In 4 Audio Performs, No Phases however A lot of New Voices

In Four Audio Plays, No Stages but Lots of New Voices

So it’s a mystery that Isaac Gómez’s radio play “Wally World” is such a pleasantly relaxing experience, even if it thrives on tension in the workplace. From the first notes of Christmas music at the top of the show (the jazzy “O Tannenbaum” by the Vince Guaraldi Trio from “A Charlie Brown Christmas”) to the first static charge on the walkie-talkies that keep the store’s management team connected , we feel that we are in good hands.

Like many a Christmas story, this sprawling ensemble Dramedy – directed by Gómez and Lili-Anne Brown for the Steppenwolf Theater Company – has someone at its center who is lost. Andy (Sandra Marquez) spent 23rd Christmas Eve in this Wally world in El Paso, Texas, working his way up to general manager and terribly leading a whole team of MPs. The problem is that the austerity that helped her stand up clouded her vision and slowed her compassion.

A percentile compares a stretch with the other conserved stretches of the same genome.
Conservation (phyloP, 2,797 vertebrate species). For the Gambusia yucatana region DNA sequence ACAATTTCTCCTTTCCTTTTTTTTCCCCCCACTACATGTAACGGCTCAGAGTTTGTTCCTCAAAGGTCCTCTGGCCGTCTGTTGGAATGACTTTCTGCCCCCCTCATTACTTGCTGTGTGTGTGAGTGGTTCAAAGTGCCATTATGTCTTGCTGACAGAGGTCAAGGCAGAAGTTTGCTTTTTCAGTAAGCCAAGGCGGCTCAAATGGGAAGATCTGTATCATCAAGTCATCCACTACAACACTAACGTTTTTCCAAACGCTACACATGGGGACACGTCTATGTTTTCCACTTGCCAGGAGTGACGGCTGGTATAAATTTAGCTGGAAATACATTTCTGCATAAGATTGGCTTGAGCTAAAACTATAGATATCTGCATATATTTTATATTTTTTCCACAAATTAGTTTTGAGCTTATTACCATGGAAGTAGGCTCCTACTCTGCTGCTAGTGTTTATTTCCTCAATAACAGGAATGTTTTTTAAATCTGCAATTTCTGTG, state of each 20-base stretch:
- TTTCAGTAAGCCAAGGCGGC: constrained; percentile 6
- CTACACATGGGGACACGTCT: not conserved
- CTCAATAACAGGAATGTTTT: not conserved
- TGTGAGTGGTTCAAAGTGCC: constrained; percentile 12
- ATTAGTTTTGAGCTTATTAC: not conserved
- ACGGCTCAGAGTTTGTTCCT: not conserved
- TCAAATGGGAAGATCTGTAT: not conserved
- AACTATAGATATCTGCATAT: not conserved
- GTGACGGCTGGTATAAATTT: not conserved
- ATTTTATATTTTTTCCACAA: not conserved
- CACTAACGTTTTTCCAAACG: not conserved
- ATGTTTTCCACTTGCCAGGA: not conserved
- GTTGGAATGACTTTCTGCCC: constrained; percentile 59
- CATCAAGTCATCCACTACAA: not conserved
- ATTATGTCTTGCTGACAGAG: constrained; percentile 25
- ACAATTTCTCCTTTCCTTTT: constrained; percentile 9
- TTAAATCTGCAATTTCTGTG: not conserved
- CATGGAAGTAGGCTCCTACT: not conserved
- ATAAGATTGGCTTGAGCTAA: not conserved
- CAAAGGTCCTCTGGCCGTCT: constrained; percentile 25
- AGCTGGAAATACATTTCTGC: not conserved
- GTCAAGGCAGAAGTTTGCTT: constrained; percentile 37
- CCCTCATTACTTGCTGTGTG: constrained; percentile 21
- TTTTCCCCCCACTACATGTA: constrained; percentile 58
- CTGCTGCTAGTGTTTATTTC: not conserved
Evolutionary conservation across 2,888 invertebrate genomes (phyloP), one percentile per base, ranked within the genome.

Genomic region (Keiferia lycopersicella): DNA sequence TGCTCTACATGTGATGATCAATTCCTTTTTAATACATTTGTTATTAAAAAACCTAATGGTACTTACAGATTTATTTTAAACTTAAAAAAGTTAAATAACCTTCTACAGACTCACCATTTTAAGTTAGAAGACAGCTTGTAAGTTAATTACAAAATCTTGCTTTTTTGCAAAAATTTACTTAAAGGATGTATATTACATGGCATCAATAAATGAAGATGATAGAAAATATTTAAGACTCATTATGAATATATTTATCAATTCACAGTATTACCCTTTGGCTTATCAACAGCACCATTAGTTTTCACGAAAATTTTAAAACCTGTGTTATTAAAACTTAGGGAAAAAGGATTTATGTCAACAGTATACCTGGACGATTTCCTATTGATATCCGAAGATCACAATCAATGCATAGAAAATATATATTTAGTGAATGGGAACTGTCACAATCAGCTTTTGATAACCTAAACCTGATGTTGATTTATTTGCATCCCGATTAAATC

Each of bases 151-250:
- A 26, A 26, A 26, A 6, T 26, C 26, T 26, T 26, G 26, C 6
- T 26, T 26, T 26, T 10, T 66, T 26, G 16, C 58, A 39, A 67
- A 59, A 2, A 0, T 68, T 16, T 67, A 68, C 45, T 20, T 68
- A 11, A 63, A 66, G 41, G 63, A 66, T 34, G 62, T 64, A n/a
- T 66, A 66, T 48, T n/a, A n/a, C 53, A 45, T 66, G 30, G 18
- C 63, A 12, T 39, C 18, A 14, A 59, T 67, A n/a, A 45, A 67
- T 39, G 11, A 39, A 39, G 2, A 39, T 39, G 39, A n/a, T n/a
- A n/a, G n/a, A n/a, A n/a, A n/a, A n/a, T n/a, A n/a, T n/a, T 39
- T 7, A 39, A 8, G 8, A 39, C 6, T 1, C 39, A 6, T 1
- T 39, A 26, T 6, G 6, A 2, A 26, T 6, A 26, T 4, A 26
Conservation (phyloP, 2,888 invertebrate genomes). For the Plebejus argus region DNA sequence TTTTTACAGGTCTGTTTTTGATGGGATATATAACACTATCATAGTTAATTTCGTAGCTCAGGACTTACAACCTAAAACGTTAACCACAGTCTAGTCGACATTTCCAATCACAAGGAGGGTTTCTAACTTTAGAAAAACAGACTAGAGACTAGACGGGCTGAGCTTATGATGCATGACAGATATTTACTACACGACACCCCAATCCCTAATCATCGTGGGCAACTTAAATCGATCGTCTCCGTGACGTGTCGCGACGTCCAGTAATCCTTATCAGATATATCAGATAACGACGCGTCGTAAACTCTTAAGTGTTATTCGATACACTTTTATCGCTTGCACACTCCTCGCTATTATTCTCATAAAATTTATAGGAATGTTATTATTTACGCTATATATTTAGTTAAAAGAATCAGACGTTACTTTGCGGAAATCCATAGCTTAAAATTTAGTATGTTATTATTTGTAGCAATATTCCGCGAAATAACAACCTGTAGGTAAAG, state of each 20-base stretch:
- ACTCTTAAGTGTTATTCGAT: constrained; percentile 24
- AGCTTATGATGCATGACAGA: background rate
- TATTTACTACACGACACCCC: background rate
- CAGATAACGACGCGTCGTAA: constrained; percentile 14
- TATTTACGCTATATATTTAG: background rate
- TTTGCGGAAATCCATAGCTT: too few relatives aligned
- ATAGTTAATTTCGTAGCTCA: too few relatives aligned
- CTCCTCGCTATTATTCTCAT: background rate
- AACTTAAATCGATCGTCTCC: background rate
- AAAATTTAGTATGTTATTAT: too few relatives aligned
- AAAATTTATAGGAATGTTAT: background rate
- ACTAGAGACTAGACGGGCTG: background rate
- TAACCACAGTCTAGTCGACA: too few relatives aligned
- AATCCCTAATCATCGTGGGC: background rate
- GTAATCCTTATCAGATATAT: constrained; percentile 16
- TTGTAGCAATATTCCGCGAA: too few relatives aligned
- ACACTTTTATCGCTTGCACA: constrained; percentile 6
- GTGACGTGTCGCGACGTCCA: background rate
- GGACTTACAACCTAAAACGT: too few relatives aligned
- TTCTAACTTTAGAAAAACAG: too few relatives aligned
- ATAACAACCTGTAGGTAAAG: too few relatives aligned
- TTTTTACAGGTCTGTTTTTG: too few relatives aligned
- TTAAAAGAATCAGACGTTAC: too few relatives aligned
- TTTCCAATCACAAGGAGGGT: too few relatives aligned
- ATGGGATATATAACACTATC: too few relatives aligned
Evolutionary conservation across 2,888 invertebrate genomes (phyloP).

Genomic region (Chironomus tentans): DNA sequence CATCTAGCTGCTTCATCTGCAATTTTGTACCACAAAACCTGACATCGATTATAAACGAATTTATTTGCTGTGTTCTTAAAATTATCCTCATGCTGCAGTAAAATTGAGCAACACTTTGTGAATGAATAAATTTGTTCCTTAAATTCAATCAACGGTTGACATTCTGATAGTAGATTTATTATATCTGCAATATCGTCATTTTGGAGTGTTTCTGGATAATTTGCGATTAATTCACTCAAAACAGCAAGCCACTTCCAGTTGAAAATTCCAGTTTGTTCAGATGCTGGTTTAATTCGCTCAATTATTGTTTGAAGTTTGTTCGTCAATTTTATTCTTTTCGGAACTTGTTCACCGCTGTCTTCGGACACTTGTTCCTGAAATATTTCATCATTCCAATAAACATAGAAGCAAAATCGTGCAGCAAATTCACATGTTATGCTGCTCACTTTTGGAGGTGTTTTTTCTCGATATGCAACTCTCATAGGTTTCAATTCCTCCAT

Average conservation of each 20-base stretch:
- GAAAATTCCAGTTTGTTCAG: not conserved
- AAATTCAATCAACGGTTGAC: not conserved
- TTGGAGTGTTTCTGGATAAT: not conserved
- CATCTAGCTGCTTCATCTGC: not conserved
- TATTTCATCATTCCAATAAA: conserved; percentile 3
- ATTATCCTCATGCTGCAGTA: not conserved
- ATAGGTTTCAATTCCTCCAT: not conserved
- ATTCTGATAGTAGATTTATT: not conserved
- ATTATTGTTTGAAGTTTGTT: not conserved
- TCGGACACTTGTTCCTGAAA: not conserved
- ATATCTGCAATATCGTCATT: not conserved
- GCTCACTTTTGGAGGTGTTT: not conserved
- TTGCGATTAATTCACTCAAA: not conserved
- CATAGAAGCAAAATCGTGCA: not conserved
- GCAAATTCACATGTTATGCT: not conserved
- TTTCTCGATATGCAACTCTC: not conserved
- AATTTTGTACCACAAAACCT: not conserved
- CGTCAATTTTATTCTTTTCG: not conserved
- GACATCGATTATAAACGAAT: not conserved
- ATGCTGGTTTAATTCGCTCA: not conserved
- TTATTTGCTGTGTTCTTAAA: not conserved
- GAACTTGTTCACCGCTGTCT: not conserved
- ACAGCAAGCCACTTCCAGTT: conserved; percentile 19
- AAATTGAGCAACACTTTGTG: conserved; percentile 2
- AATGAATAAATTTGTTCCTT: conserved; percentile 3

As a kind of cousin of the sitcom “Superstore”, “Wally World” hits a lot better than the off Broadway musical “Walmartopia”. This piece is a fiction, but for Gómez (“the way she spoke”) a very personal one: his mother also worked her way up from cashier to manager at a Walmart in El Paso. “Wally World” is a portrait of a place he knows – so well that he fails to explain some of its jargon.

Andy’s shop is understaffed this Christmas Eve. You might think the added pressure is messing everyone up, but that only goes for the factual Estelle throughout. In a standout by Jacqueline Williams, she is the figure we root the hardest – especially when she reports that “real velociraptors are destroying our store”.

Barely a second is Jax (the great Kevin Curtis), an assistant manager who begins his workday with aplomb by insulting senior Mark (Cliff Chamberlain) who is a sexual harassment lawsuit waiting to happen.

“Wally World” (two hours and 20 minutes) has a cast of 10 people who threatens to overwhelm the medium: so many voices to learn. But the performances are almost equally strong and Aaron Stephenson’s sound design is remarkably thoughtful.

So it’s easy to go along with, although Janie (Karen Rodriguez) isn’t credibly written as the bunch’s barely-functioning alcoholic, while Karla (Leslie Sophia Perez), the only sales rep we meet, appears to be more of an action tool than a person. There is a charming romantic subplot, however, and the ending is satisfying without being overly cute.